bandwidth and data consumption
Monitoring bandwidth and data consumption on the router The
most accurate way to monitor or monitor bandwidth and data consumption is through the router itself. All devices on your network connect to the Internet through your router, so this is the only point where you can monitor and record bandwidth usage and data transfer.
This is not as easy as it should be. Most home routers do not have the ability to see at the moment which device is consuming how much bandwidth, let alone record a history of downloads and uploads per month. Some more advanced routers have the ability to track the amount of data you download or upload each month, but do not provide an overview of each device’s bandwidth or data usage history of each device.
You will need a third-party firmware on your router to do this. Firmware such as DD-WRT allows you to watch broadband usage live and see which devices are currently consuming the most. This allows you to specify the devices that instantly access bandwidth.
It is more difficult to monitor data consumption over a long period of time. The My Page plugin on the DD-WRT does this well, though it requires extra space on the router to continue recording this data over time. For example, a USB storage device connected to the device.
Buying a DD-WRT router that can take advantage of this feature is not as difficult as it seems. Buffalo, for example, offers routers that have DD-WRT installed by default, and Asus claims that its routers are compatible with DD-WRT.
Another option is Gargoyle . OpenWRT-based framework specifically designed for bandwidth monitoring and data consumption. The firmware can also set usage limits for certain devices to prevent them from downloading and uploading too much.
There is also a wrtbwmon script designed for routers based on Linux firmware such as DD-WRT, OpenWRT and Tomato. Of course, this script writes information to a database, which means that you have to provide it with a separate database so that it can connect to the network and store this information. This script cannot do everything on the router itself. Development of the script has stalled, but its creators are offering several versions of the Tomato firmware that include features based on it.
Monitoring individual devices
There is no magic way to run a tool without the help of a router and somehow monitor all network traffic. This information must be recorded on the router itself. If you can not record and view this information on the router, you have no choice but to rely on the monitoring tools available on the devices themselves.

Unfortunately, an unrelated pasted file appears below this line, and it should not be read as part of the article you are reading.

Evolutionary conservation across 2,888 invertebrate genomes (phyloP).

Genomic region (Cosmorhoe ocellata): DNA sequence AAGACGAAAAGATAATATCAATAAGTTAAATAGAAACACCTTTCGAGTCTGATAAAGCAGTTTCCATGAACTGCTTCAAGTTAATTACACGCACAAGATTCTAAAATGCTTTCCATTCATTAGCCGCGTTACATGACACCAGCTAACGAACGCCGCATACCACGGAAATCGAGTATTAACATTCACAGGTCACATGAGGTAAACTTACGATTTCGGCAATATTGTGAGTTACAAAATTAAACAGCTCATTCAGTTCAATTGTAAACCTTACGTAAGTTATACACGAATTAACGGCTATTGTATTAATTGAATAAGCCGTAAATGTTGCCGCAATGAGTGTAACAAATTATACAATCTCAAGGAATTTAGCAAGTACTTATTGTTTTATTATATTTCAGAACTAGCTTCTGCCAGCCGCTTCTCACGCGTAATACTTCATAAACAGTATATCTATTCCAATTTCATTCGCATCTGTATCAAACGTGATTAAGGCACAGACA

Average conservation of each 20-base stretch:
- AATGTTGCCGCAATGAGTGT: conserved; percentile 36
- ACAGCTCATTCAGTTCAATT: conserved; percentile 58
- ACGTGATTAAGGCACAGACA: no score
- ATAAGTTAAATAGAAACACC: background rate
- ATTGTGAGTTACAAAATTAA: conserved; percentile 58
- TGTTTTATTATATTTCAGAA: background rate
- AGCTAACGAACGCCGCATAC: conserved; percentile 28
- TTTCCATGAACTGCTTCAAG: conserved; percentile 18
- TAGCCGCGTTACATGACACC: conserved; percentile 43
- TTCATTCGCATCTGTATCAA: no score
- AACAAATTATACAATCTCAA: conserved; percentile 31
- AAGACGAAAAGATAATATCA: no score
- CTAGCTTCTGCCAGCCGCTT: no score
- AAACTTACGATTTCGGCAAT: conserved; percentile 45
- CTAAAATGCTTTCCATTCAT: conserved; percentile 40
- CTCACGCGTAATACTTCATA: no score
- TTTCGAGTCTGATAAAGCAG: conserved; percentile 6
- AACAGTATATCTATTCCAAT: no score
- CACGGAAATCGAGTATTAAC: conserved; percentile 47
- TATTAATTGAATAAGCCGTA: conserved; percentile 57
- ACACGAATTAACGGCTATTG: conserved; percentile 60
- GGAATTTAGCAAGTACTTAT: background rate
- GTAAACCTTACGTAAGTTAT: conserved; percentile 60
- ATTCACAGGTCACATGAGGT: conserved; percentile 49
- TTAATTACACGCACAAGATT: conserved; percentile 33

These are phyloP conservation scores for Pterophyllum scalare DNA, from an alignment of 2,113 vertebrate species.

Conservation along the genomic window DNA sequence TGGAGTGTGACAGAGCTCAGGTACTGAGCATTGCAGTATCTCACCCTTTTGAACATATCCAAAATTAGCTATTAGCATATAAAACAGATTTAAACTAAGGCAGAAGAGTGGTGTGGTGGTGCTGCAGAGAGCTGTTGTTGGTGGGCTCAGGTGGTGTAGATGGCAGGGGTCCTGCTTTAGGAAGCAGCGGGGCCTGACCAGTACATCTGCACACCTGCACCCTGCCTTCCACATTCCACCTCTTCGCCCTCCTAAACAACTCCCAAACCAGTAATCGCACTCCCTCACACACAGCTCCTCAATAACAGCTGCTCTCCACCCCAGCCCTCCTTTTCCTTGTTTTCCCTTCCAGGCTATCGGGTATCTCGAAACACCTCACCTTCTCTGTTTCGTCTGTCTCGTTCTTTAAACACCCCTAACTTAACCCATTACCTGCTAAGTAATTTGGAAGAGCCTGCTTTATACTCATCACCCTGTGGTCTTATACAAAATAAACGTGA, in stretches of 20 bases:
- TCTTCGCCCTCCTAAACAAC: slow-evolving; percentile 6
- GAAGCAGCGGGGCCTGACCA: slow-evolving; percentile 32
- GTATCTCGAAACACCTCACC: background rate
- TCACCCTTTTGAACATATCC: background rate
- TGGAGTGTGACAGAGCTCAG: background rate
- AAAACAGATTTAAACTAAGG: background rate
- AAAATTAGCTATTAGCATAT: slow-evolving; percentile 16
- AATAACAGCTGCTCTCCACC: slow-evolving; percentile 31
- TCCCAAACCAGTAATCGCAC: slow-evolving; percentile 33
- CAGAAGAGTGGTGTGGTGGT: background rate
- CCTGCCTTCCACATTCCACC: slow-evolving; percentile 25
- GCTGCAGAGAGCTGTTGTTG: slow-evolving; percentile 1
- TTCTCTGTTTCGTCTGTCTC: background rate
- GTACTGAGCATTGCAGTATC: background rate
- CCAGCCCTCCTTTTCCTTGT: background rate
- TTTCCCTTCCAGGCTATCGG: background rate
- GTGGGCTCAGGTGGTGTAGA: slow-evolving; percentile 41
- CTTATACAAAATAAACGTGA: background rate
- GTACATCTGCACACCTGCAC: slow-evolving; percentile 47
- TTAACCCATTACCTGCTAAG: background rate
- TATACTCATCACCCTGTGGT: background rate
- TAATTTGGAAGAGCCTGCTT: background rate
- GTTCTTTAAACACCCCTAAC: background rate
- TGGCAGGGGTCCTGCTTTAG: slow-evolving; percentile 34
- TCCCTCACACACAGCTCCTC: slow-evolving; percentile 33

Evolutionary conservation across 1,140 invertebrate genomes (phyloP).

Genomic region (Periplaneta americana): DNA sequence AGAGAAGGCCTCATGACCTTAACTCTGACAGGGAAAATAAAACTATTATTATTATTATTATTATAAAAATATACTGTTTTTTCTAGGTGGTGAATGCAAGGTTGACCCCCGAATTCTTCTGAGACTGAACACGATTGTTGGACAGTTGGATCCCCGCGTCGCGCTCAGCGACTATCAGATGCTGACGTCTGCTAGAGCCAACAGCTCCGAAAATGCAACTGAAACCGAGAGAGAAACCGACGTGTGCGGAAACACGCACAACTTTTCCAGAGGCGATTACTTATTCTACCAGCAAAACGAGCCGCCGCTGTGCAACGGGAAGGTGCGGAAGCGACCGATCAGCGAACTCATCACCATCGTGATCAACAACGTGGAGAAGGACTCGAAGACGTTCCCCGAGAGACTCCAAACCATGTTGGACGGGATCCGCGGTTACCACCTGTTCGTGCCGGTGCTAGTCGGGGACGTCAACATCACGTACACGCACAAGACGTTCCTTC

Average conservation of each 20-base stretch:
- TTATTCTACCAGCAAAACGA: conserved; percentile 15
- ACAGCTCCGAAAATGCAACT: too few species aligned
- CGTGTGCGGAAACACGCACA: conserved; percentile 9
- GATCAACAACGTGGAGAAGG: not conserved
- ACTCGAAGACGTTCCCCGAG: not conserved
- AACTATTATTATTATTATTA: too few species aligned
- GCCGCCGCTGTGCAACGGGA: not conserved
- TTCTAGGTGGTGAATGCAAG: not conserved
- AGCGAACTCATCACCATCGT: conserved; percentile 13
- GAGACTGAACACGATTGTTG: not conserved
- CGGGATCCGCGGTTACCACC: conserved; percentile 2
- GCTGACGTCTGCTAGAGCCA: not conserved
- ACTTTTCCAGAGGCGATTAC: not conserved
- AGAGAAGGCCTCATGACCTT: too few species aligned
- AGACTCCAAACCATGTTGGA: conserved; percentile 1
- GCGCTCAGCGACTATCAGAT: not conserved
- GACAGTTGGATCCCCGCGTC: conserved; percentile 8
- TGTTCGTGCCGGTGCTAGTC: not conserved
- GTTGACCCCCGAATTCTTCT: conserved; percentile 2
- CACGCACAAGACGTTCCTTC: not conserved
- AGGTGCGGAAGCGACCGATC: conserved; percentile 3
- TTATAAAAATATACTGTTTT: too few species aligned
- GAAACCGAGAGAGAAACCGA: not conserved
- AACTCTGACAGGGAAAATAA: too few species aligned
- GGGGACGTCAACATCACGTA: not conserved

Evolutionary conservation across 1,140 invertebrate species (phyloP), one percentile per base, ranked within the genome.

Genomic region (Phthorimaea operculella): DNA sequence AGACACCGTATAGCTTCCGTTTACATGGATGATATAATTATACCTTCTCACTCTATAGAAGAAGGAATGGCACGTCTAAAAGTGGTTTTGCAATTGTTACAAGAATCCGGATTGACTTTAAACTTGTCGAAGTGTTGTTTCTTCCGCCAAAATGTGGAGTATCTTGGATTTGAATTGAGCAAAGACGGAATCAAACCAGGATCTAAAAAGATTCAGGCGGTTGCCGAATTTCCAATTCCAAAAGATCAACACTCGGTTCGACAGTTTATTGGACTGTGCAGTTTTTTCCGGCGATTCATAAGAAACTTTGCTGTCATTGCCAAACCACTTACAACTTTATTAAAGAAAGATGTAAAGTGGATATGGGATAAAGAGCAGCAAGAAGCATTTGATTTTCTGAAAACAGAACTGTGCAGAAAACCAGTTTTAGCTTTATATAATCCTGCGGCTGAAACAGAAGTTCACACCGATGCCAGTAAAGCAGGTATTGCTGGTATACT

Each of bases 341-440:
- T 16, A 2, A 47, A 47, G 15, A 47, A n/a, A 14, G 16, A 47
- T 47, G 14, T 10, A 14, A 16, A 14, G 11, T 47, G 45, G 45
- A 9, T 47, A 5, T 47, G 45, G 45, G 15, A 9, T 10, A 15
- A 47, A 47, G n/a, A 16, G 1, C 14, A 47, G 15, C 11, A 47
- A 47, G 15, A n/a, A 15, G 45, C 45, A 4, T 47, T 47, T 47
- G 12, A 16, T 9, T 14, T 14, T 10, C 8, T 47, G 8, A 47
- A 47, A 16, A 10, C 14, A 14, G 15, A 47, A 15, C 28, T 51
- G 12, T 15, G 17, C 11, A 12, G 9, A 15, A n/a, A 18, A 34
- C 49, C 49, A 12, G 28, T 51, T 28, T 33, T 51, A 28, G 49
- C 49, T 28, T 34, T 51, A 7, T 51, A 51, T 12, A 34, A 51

This is even more complicated than it sounds. You can not use a single method because you may be able to connect your Windows PC, Mac, Android phone, iPhone and iPad, game console, smart TV and startup box together to your home router. Worse, many of these devices, such as laptops, smartphones, and tablets, do not use only home network data. So you can not rely on the consumption monitoring program information on your laptop at all, because some data transfers have taken place outside the home and on a different Wi-Fi network.
Different operating systems have different tools to help you. GlassWire is a free network monitoring tool that tracks data usage on all versions of Windows. In Windows 8 and 10, you can also set a specific connection as a “metered” connection, and Windows will track data usage. Of course, this method changes the way Windows and some applications use that connection.
Mac users can also use the Bandwidth + app on the App Store. If most of your bandwidth consumption is made up of just a few computers, this method gives you an acceptable overview of which computer consumes the most.
Android data usage monitoring tool allows you to monitor WiFi data usage, but it is not possible to track a specific network. IPhone and iPad can only monitor cellular network data consumption. You will need third-party apps to track the amount of data you use on WiFi.
The only way to get a complete picture is to monitor the data consumption through the router. If you can not do this and you want to know which devices consume the most data, installing the tools mentioned above will help you. But some devices do not allow you to install apps on them. Gaming consoles and other devices that stream media from the Internet to your TV are in this category.
If this is important to you, your only option is to install a router with a custom firmware and use a broadband monitoring tool and data logger.